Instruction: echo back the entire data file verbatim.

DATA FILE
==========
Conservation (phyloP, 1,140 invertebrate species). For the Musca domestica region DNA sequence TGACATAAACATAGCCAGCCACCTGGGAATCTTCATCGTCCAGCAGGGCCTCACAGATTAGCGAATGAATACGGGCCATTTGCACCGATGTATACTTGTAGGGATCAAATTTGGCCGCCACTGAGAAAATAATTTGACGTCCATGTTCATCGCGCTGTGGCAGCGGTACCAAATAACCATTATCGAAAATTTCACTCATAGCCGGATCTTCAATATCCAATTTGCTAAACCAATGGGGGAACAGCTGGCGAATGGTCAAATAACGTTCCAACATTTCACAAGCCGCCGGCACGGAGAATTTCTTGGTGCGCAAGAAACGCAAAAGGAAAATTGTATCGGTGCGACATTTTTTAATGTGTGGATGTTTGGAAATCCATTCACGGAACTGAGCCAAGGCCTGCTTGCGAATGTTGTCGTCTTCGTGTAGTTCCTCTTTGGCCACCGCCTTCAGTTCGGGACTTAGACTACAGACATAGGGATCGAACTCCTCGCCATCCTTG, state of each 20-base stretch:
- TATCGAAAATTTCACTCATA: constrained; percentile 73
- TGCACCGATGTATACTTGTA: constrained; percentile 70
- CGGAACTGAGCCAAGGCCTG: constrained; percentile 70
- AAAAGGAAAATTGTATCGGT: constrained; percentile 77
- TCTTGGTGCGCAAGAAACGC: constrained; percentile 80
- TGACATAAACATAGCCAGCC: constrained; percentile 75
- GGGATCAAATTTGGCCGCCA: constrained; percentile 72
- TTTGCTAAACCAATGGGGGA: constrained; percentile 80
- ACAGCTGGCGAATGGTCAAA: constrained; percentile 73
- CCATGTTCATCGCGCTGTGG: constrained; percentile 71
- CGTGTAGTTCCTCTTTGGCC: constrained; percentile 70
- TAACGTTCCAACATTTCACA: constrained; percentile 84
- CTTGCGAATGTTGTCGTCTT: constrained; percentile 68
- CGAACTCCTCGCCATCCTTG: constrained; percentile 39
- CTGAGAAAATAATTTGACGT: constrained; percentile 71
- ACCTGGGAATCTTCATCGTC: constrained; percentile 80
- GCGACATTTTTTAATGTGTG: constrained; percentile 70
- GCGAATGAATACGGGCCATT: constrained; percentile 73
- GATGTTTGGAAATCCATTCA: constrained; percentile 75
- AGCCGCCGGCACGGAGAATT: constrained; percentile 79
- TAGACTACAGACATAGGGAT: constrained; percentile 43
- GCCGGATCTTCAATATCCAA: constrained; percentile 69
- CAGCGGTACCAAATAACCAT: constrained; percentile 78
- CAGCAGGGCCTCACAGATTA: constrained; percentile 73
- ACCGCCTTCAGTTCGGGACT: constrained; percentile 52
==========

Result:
Conservation (phyloP, 1,140 invertebrate species). For the Musca domestica region DNA sequence TGACATAAACATAGCCAGCCACCTGGGAATCTTCATCGTCCAGCAGGGCCTCACAGATTAGCGAATGAATACGGGCCATTTGCACCGATGTATACTTGTAGGGATCAAATTTGGCCGCCACTGAGAAAATAATTTGACGTCCATGTTCATCGCGCTGTGGCAGCGGTACCAAATAACCATTATCGAAAATTTCACTCATAGCCGGATCTTCAATATCCAATTTGCTAAACCAATGGGGGAACAGCTGGCGAATGGTCAAATAACGTTCCAACATTTCACAAGCCGCCGGCACGGAGAATTTCTTGGTGCGCAAGAAACGCAAAAGGAAAATTGTATCGGTGCGACATTTTTTAATGTGTGGATGTTTGGAAATCCATTCACGGAACTGAGCCAAGGCCTGCTTGCGAATGTTGTCGTCTTCGTGTAGTTCCTCTTTGGCCACCGCCTTCAGTTCGGGACTTAGACTACAGACATAGGGATCGAACTCCTCGCCATCCTTG, state of each 20-base stretch:
- TATCGAAAATTTCACTCATA: constrained; percentile 73
- TGCACCGATGTATACTTGTA: constrained; percentile 70
- CGGAACTGAGCCAAGGCCTG: constrained; percentile 70
- AAAAGGAAAATTGTATCGGT: constrained; percentile 77
- TCTTGGTGCGCAAGAAACGC: constrained; percentile 80
- TGACATAAACATAGCCAGCC: constrained; percentile 75
- GGGATCAAATTTGGCCGCCA: constrained; percentile 72
- TTTGCTAAACCAATGGGGGA: constrained; percentile 80
- ACAGCTGGCGAATGGTCAAA: constrained; percentile 73
- CCATGTTCATCGCGCTGTGG: constrained; percentile 71
- CGTGTAGTTCCTCTTTGGCC: constrained; percentile 70
- TAACGTTCCAACATTTCACA: constrained; percentile 84
- CTTGCGAATGTTGTCGTCTT: constrained; percentile 68
- CGAACTCCTCGCCATCCTTG: constrained; percentile 39
- CTGAGAAAATAATTTGACGT: constrained; percentile 71
- ACCTGGGAATCTTCATCGTC: constrained; percentile 80
- GCGACATTTTTTAATGTGTG: constrained; percentile 70
- GCGAATGAATACGGGCCATT: constrained; percentile 73
- GATGTTTGGAAATCCATTCA: constrained; percentile 75
- AGCCGCCGGCACGGAGAATT: constrained; percentile 79
- TAGACTACAGACATAGGGAT: constrained; percentile 43
- GCCGGATCTTCAATATCCAA: constrained; percentile 69
- CAGCGGTACCAAATAACCAT: constrained; percentile 78
- CAGCAGGGCCTCACAGATTA: constrained; percentile 73
- ACCGCCTTCAGTTCGGGACT: constrained; percentile 52